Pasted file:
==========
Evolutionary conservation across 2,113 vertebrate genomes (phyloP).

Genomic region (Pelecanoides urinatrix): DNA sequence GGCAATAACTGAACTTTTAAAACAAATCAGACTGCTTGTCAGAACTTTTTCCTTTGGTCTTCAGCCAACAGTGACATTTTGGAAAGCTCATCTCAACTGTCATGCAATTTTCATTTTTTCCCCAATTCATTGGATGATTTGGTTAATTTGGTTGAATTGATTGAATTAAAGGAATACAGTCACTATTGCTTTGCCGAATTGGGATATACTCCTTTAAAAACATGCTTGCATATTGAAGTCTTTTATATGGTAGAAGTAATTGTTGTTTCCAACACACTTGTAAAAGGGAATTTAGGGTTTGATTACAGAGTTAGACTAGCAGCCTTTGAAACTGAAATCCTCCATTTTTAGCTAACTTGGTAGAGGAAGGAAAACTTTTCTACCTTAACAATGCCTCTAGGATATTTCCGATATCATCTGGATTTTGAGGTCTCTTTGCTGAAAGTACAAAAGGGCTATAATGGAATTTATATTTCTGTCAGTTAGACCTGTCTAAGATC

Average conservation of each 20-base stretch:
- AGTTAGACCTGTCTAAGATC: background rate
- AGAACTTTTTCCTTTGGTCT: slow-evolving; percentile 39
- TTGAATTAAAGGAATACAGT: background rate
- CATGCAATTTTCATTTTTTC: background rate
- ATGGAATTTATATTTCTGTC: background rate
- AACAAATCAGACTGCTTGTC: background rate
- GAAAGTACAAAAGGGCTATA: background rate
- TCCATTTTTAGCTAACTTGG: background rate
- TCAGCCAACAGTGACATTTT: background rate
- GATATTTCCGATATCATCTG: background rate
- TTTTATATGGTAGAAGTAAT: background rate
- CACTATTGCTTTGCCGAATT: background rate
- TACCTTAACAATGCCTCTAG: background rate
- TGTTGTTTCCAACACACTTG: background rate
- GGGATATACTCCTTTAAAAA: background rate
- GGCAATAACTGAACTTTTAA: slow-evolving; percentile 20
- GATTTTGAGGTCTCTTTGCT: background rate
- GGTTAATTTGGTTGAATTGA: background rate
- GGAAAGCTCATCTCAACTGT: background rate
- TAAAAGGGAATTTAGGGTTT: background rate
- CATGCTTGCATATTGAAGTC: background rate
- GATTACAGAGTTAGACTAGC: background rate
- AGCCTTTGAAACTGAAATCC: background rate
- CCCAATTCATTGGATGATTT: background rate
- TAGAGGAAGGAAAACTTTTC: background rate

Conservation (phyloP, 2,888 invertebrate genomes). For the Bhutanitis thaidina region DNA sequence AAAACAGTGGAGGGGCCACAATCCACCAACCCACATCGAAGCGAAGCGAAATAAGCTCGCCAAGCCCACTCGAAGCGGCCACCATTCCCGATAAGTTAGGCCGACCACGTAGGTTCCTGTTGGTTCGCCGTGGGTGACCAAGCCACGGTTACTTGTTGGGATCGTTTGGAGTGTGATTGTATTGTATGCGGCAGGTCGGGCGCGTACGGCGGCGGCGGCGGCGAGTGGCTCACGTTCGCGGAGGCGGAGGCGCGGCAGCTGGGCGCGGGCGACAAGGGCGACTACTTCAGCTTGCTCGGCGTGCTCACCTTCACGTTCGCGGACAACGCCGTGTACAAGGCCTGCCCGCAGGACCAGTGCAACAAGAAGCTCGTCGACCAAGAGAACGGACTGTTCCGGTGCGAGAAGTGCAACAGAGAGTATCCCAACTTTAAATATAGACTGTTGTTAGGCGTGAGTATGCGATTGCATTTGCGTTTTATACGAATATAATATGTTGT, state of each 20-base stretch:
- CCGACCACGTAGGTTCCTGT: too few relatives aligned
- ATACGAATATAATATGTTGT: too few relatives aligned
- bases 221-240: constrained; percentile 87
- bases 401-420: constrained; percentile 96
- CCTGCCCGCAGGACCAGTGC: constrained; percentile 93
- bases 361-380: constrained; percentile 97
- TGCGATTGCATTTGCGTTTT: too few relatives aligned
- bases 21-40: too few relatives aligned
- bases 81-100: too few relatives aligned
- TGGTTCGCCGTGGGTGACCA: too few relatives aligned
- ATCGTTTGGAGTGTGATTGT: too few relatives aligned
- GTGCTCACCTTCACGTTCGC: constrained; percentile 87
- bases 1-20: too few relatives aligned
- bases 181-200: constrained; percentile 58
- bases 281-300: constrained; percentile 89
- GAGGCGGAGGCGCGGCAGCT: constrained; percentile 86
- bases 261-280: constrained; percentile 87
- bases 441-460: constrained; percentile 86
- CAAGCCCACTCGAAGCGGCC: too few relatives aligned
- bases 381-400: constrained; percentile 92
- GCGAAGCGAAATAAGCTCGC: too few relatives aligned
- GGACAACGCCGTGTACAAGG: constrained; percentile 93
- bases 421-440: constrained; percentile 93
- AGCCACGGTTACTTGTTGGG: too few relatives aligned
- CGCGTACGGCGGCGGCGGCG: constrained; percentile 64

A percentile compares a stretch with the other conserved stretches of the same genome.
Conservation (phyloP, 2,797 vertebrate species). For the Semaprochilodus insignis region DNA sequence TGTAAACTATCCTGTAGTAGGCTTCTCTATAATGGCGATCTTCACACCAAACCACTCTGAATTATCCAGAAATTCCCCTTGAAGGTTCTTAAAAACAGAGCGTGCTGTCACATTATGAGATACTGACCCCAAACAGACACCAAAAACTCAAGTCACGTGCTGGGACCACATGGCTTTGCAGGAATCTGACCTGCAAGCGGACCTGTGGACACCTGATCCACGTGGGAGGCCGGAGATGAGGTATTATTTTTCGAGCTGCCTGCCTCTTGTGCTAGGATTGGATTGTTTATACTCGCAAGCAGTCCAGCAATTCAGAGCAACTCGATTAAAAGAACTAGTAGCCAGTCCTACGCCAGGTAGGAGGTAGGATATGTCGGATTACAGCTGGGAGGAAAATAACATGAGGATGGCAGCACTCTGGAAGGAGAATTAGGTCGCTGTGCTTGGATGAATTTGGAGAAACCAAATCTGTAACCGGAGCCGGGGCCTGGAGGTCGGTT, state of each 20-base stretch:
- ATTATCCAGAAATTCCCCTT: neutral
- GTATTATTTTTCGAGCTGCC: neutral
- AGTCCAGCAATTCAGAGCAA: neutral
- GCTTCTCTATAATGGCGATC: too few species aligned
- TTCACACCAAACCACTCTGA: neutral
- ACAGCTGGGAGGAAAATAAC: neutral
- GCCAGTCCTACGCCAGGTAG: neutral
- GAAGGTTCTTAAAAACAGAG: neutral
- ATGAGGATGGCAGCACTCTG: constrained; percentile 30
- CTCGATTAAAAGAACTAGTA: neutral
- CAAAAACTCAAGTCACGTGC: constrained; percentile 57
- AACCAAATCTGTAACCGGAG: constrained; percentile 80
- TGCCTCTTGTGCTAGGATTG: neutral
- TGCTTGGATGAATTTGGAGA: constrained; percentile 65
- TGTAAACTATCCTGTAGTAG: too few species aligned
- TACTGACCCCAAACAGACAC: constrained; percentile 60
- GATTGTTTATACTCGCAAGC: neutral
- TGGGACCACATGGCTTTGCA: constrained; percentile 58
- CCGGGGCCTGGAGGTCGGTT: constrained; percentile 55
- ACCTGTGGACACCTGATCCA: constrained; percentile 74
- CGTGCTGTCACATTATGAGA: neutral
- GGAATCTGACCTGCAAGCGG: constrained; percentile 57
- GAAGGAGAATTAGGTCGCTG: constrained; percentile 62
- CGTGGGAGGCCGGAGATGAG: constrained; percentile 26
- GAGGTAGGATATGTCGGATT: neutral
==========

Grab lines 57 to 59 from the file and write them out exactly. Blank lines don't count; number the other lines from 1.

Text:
- ATTATCCAGAAATTCCCCTT: neutral
- GTATTATTTTTCGAGCTGCC: neutral
- AGTCCAGCAATTCAGAGCAA: neutral